If the budget for each of these accounts stays flat with inflation — or worse, declines — then U.S. Indo-Pacific Command has a case to make for receiving a larger share of each account. But this will still leave other Geographic Combatant Commands struggling for the money they need to compete with China’s growing influence. Due to Beijing’s global ambitions and reach, each of the Geographic Combatant Commands has a legitimate claim in each of these funding categories. Even if the budget for each account is increased in real terms — thereby raising the funding across theaters overall — Congress should still consider where each additional dollar will have the greatest impact.
As Congress looks to conference — the annual effort to reconcile the House and Senate versions of the National Defense Authorization Act — two House provisions will be critical for determining how to treat these accounts and should be maintained in the final bill. Section 1201 requires enhanced reporting on where and how dollars within several of these accounts are allocated. This also itemizes the activities they support — such as the estimated execution costs to complete all Section 345 Department of Defense training activities. I also supported section 1305, which directs U.S. Indo-Pacific Command to submit an annual report on opportunities to enhance defense cooperation with allies and partners in the Indo-Pacific, including mutual visits, exercises, training, and equipment opportunities. Both reports will deliver critical information to Congress as policymakers seek to determine the adequacy of funding for these accounts and where improvements can be made.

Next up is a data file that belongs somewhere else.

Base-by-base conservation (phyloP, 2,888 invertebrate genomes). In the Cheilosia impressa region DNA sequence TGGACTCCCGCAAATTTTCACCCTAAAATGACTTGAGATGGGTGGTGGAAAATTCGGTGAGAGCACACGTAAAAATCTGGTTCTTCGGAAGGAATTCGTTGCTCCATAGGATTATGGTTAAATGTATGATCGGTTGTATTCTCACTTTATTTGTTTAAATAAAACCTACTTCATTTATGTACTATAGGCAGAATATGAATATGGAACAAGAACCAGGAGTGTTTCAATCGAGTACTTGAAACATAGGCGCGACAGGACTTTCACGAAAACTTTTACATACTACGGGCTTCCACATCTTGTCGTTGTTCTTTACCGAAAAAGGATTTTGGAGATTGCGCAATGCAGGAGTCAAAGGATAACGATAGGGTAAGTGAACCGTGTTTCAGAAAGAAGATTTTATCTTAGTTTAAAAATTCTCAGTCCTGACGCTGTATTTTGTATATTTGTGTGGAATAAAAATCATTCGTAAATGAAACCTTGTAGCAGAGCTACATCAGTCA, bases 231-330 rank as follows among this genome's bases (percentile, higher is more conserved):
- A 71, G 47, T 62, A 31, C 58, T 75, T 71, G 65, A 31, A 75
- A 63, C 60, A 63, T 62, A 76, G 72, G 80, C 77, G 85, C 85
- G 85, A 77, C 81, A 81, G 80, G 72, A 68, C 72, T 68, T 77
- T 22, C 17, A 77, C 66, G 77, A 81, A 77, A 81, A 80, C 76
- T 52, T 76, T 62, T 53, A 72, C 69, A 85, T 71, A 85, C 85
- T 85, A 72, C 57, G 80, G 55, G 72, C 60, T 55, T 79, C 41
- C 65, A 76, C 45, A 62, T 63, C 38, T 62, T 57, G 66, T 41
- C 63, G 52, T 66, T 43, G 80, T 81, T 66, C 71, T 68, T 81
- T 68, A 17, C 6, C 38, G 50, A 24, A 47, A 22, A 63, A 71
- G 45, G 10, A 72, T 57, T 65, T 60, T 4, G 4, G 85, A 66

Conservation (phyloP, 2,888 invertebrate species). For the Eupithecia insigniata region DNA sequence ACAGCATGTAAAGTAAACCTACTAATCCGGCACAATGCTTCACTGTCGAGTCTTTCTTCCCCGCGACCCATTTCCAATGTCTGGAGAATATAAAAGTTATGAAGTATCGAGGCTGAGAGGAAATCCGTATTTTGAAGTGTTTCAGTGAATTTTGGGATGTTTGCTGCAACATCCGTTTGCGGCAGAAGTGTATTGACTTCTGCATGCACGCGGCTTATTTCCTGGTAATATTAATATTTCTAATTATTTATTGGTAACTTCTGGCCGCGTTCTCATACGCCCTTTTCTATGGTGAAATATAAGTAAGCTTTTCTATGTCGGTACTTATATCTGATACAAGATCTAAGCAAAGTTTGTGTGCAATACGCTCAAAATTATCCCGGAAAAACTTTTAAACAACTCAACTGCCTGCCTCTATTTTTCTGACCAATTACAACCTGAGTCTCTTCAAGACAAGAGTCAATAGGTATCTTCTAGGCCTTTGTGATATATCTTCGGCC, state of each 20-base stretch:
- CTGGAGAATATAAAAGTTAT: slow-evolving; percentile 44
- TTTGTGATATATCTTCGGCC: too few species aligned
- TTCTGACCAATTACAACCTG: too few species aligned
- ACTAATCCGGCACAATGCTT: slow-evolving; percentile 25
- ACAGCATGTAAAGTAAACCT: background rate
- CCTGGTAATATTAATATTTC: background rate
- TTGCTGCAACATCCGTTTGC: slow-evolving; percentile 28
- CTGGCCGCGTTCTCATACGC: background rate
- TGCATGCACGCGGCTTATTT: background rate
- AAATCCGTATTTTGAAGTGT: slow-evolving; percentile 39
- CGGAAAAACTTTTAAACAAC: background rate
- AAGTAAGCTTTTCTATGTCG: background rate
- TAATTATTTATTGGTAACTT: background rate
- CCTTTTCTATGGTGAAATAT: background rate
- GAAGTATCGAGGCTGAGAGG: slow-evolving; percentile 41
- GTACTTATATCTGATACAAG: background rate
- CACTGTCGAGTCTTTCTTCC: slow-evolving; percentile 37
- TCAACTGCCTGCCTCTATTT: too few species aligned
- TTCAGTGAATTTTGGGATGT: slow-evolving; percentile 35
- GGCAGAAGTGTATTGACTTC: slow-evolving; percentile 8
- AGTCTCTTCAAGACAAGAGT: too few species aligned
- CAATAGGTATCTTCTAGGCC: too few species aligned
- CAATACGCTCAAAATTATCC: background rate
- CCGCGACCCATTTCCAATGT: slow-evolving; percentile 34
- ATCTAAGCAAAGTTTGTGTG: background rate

The results of these reports should inform two decisions from lawmakers. First, we should commit to delivering consistent real funding increases for accounts that directly improve the ability of the United States to leverage and deepen relationships with partners and allies around the world. Second, we should ensure that such funding increases are distributed appropriately between theaters and prioritize the Indo-Pacific. America’s international partners remain one of its greatest strengths. We in Congress should ensure that we are using all the tools available to us to deepen our work with other nations to secure a more peaceful, prosperous, and stable future.
Rep. Rob Wittman represents Virginia’s 1st district in Congress. He is the Vice Ranking Member of the House Armed Services Committee, Ranking Member of the House Armed Services Committee Seapower and Projection Forces Subcommittee, and member of the Tactical Air and Land Subcommittee.
U.S. Marine Corps photo by Lance Cpl. Christopher W. England